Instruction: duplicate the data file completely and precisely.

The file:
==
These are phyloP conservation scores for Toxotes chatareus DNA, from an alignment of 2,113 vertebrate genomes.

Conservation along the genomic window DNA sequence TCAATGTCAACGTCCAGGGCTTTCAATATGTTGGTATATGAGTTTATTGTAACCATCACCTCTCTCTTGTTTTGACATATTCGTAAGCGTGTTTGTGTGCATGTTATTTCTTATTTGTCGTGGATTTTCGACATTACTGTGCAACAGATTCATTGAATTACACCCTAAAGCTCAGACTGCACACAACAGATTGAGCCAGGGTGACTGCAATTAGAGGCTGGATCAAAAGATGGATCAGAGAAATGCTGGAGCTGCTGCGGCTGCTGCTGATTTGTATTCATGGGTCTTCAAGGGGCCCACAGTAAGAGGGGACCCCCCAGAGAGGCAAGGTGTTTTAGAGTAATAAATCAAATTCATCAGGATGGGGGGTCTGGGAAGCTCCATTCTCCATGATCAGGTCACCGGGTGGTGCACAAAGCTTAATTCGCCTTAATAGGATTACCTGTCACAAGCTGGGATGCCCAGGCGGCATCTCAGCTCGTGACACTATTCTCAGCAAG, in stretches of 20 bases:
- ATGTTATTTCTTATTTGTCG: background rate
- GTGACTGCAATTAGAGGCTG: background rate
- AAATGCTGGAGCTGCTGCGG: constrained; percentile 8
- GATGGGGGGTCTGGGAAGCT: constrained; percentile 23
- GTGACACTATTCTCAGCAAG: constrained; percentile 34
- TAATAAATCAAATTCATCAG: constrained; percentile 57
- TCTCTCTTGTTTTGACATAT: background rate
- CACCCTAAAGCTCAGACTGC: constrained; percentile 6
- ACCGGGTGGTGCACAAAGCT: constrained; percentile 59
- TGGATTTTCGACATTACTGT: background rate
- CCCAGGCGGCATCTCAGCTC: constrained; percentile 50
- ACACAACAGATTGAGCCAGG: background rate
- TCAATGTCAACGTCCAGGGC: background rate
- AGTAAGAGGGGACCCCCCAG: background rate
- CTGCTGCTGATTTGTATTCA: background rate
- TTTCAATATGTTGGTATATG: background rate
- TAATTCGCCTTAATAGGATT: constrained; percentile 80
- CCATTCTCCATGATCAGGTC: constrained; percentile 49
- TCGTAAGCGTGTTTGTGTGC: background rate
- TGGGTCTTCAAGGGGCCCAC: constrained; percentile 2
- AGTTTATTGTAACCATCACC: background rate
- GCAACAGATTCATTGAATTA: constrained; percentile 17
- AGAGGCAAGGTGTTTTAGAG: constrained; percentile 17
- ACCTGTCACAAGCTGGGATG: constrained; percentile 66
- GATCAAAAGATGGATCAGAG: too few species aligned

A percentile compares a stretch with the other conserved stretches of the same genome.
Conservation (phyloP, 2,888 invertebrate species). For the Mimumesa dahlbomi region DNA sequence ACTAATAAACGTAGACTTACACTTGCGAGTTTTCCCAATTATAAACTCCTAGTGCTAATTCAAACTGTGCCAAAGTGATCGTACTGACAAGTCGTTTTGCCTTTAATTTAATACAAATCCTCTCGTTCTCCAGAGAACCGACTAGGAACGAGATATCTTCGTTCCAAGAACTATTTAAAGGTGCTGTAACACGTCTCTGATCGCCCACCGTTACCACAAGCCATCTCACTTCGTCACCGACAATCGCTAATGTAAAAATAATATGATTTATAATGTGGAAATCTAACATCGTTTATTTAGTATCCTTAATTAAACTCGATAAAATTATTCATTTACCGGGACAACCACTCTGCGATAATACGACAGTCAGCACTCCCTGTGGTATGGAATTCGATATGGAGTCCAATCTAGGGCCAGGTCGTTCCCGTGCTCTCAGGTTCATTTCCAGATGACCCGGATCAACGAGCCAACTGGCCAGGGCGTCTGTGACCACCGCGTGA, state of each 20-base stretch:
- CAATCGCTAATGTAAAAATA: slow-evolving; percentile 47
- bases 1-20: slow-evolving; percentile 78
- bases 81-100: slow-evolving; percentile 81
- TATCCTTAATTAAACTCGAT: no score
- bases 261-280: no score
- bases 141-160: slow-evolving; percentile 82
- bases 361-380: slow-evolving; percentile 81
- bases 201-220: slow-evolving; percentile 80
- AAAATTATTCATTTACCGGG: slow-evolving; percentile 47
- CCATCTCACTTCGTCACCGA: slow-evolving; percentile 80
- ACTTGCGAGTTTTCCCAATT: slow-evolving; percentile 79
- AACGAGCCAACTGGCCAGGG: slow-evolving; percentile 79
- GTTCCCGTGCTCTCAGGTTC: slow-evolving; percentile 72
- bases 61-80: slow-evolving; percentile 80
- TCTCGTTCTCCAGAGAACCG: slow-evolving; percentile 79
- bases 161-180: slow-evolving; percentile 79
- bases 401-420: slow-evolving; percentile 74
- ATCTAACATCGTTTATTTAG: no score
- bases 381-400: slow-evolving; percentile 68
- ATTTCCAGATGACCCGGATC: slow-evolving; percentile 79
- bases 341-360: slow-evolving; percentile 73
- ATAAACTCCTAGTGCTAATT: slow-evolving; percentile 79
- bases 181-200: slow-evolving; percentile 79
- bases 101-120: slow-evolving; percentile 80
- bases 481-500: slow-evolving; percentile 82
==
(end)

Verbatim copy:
These are phyloP conservation scores for Toxotes chatareus DNA, from an alignment of 2,113 vertebrate genomes.

Conservation along the genomic window DNA sequence TCAATGTCAACGTCCAGGGCTTTCAATATGTTGGTATATGAGTTTATTGTAACCATCACCTCTCTCTTGTTTTGACATATTCGTAAGCGTGTTTGTGTGCATGTTATTTCTTATTTGTCGTGGATTTTCGACATTACTGTGCAACAGATTCATTGAATTACACCCTAAAGCTCAGACTGCACACAACAGATTGAGCCAGGGTGACTGCAATTAGAGGCTGGATCAAAAGATGGATCAGAGAAATGCTGGAGCTGCTGCGGCTGCTGCTGATTTGTATTCATGGGTCTTCAAGGGGCCCACAGTAAGAGGGGACCCCCCAGAGAGGCAAGGTGTTTTAGAGTAATAAATCAAATTCATCAGGATGGGGGGTCTGGGAAGCTCCATTCTCCATGATCAGGTCACCGGGTGGTGCACAAAGCTTAATTCGCCTTAATAGGATTACCTGTCACAAGCTGGGATGCCCAGGCGGCATCTCAGCTCGTGACACTATTCTCAGCAAG, in stretches of 20 bases:
- ATGTTATTTCTTATTTGTCG: background rate
- GTGACTGCAATTAGAGGCTG: background rate
- AAATGCTGGAGCTGCTGCGG: constrained; percentile 8
- GATGGGGGGTCTGGGAAGCT: constrained; percentile 23
- GTGACACTATTCTCAGCAAG: constrained; percentile 34
- TAATAAATCAAATTCATCAG: constrained; percentile 57
- TCTCTCTTGTTTTGACATAT: background rate
- CACCCTAAAGCTCAGACTGC: constrained; percentile 6
- ACCGGGTGGTGCACAAAGCT: constrained; percentile 59
- TGGATTTTCGACATTACTGT: background rate
- CCCAGGCGGCATCTCAGCTC: constrained; percentile 50
- ACACAACAGATTGAGCCAGG: background rate
- TCAATGTCAACGTCCAGGGC: background rate
- AGTAAGAGGGGACCCCCCAG: background rate
- CTGCTGCTGATTTGTATTCA: background rate
- TTTCAATATGTTGGTATATG: background rate
- TAATTCGCCTTAATAGGATT: constrained; percentile 80
- CCATTCTCCATGATCAGGTC: constrained; percentile 49
- TCGTAAGCGTGTTTGTGTGC: background rate
- TGGGTCTTCAAGGGGCCCAC: constrained; percentile 2
- AGTTTATTGTAACCATCACC: background rate
- GCAACAGATTCATTGAATTA: constrained; percentile 17
- AGAGGCAAGGTGTTTTAGAG: constrained; percentile 17
- ACCTGTCACAAGCTGGGATG: constrained; percentile 66
- GATCAAAAGATGGATCAGAG: too few species aligned

A percentile compares a stretch with the other conserved stretches of the same genome.
Conservation (phyloP, 2,888 invertebrate species). For the Mimumesa dahlbomi region DNA sequence ACTAATAAACGTAGACTTACACTTGCGAGTTTTCCCAATTATAAACTCCTAGTGCTAATTCAAACTGTGCCAAAGTGATCGTACTGACAAGTCGTTTTGCCTTTAATTTAATACAAATCCTCTCGTTCTCCAGAGAACCGACTAGGAACGAGATATCTTCGTTCCAAGAACTATTTAAAGGTGCTGTAACACGTCTCTGATCGCCCACCGTTACCACAAGCCATCTCACTTCGTCACCGACAATCGCTAATGTAAAAATAATATGATTTATAATGTGGAAATCTAACATCGTTTATTTAGTATCCTTAATTAAACTCGATAAAATTATTCATTTACCGGGACAACCACTCTGCGATAATACGACAGTCAGCACTCCCTGTGGTATGGAATTCGATATGGAGTCCAATCTAGGGCCAGGTCGTTCCCGTGCTCTCAGGTTCATTTCCAGATGACCCGGATCAACGAGCCAACTGGCCAGGGCGTCTGTGACCACCGCGTGA, state of each 20-base stretch:
- CAATCGCTAATGTAAAAATA: slow-evolving; percentile 47
- bases 1-20: slow-evolving; percentile 78
- bases 81-100: slow-evolving; percentile 81
- TATCCTTAATTAAACTCGAT: no score
- bases 261-280: no score
- bases 141-160: slow-evolving; percentile 82
- bases 361-380: slow-evolving; percentile 81
- bases 201-220: slow-evolving; percentile 80
- AAAATTATTCATTTACCGGG: slow-evolving; percentile 47
- CCATCTCACTTCGTCACCGA: slow-evolving; percentile 80
- ACTTGCGAGTTTTCCCAATT: slow-evolving; percentile 79
- AACGAGCCAACTGGCCAGGG: slow-evolving; percentile 79
- GTTCCCGTGCTCTCAGGTTC: slow-evolving; percentile 72
- bases 61-80: slow-evolving; percentile 80
- TCTCGTTCTCCAGAGAACCG: slow-evolving; percentile 79
- bases 161-180: slow-evolving; percentile 79
- bases 401-420: slow-evolving; percentile 74
- ATCTAACATCGTTTATTTAG: no score
- bases 381-400: slow-evolving; percentile 68
- ATTTCCAGATGACCCGGATC: slow-evolving; percentile 79
- bases 341-360: slow-evolving; percentile 73
- ATAAACTCCTAGTGCTAATT: slow-evolving; percentile 79
- bases 181-200: slow-evolving; percentile 79
- bases 101-120: slow-evolving; percentile 80
- bases 481-500: slow-evolving; percentile 82